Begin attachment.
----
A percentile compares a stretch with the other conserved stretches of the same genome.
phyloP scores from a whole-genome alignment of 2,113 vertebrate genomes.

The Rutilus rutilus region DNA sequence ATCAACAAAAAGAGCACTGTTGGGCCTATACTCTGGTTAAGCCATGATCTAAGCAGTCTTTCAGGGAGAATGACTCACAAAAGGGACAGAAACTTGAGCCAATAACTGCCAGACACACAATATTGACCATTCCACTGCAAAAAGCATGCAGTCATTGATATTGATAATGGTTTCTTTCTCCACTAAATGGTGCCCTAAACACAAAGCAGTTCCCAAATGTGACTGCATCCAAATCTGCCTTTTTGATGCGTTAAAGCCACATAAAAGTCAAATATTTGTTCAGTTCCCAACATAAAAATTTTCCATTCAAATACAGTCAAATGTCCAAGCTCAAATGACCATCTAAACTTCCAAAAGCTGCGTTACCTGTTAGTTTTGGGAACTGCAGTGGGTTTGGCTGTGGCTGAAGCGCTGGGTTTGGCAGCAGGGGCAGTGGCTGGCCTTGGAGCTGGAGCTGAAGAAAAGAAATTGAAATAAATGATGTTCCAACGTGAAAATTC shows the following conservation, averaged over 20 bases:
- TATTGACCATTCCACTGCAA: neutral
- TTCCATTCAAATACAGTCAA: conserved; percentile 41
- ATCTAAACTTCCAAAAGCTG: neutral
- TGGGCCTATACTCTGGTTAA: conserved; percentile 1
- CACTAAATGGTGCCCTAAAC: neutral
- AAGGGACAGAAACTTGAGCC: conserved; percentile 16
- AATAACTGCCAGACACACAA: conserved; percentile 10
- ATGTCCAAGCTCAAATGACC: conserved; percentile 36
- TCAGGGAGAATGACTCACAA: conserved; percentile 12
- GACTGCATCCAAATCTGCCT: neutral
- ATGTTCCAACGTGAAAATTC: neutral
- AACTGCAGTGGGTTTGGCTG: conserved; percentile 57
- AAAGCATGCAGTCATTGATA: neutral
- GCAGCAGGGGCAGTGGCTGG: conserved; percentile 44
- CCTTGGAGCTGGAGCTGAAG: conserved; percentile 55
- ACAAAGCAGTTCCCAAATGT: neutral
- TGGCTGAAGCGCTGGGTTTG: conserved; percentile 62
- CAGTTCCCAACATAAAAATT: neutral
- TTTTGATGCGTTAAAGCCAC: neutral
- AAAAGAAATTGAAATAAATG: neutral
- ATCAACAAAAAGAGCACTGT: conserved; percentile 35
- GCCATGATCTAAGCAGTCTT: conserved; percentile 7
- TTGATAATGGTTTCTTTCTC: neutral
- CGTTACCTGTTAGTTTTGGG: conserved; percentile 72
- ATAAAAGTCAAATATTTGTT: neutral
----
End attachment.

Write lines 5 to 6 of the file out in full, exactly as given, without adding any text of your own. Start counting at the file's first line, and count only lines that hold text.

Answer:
- TTCCATTCAAATACAGTCAA: conserved; percentile 41
- ATCTAAACTTCCAAAAGCTG: neutral